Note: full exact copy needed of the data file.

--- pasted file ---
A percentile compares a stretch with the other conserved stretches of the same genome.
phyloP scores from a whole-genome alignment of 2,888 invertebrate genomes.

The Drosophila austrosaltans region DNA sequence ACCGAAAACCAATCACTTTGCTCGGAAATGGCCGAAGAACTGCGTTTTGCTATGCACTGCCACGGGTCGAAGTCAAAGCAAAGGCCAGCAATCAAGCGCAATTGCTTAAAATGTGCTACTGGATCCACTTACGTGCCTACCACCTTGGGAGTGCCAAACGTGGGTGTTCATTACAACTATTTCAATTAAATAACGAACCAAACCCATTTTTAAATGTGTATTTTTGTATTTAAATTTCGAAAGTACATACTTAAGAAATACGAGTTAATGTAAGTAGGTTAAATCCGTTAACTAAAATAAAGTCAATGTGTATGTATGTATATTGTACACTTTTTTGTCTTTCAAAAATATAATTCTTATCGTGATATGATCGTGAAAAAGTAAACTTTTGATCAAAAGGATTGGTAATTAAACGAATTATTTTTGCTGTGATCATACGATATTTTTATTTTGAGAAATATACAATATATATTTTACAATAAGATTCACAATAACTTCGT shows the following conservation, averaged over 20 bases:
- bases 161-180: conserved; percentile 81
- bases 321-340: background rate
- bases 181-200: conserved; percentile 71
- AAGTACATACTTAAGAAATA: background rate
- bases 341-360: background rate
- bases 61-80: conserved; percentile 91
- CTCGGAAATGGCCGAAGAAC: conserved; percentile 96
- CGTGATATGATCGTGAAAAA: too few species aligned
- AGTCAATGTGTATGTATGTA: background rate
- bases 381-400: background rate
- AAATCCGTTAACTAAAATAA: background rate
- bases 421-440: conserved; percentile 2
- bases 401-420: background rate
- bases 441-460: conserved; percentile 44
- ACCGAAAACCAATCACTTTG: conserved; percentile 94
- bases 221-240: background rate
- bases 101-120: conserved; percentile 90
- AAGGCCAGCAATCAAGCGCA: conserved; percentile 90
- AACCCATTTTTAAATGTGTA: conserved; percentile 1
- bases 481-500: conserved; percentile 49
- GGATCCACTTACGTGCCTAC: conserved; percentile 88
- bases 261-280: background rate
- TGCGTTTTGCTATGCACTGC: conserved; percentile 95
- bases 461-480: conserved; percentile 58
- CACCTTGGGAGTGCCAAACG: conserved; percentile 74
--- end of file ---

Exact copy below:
A percentile compares a stretch with the other conserved stretches of the same genome.
phyloP scores from a whole-genome alignment of 2,888 invertebrate genomes.

The Drosophila austrosaltans region DNA sequence ACCGAAAACCAATCACTTTGCTCGGAAATGGCCGAAGAACTGCGTTTTGCTATGCACTGCCACGGGTCGAAGTCAAAGCAAAGGCCAGCAATCAAGCGCAATTGCTTAAAATGTGCTACTGGATCCACTTACGTGCCTACCACCTTGGGAGTGCCAAACGTGGGTGTTCATTACAACTATTTCAATTAAATAACGAACCAAACCCATTTTTAAATGTGTATTTTTGTATTTAAATTTCGAAAGTACATACTTAAGAAATACGAGTTAATGTAAGTAGGTTAAATCCGTTAACTAAAATAAAGTCAATGTGTATGTATGTATATTGTACACTTTTTTGTCTTTCAAAAATATAATTCTTATCGTGATATGATCGTGAAAAAGTAAACTTTTGATCAAAAGGATTGGTAATTAAACGAATTATTTTTGCTGTGATCATACGATATTTTTATTTTGAGAAATATACAATATATATTTTACAATAAGATTCACAATAACTTCGT shows the following conservation, averaged over 20 bases:
- bases 161-180: conserved; percentile 81
- bases 321-340: background rate
- bases 181-200: conserved; percentile 71
- AAGTACATACTTAAGAAATA: background rate
- bases 341-360: background rate
- bases 61-80: conserved; percentile 91
- CTCGGAAATGGCCGAAGAAC: conserved; percentile 96
- CGTGATATGATCGTGAAAAA: too few species aligned
- AGTCAATGTGTATGTATGTA: background rate
- bases 381-400: background rate
- AAATCCGTTAACTAAAATAA: background rate
- bases 421-440: conserved; percentile 2
- bases 401-420: background rate
- bases 441-460: conserved; percentile 44
- ACCGAAAACCAATCACTTTG: conserved; percentile 94
- bases 221-240: background rate
- bases 101-120: conserved; percentile 90
- AAGGCCAGCAATCAAGCGCA: conserved; percentile 90
- AACCCATTTTTAAATGTGTA: conserved; percentile 1
- bases 481-500: conserved; percentile 49
- GGATCCACTTACGTGCCTAC: conserved; percentile 88
- bases 261-280: background rate
- TGCGTTTTGCTATGCACTGC: conserved; percentile 95
- bases 461-480: conserved; percentile 58
- CACCTTGGGAGTGCCAAACG: conserved; percentile 74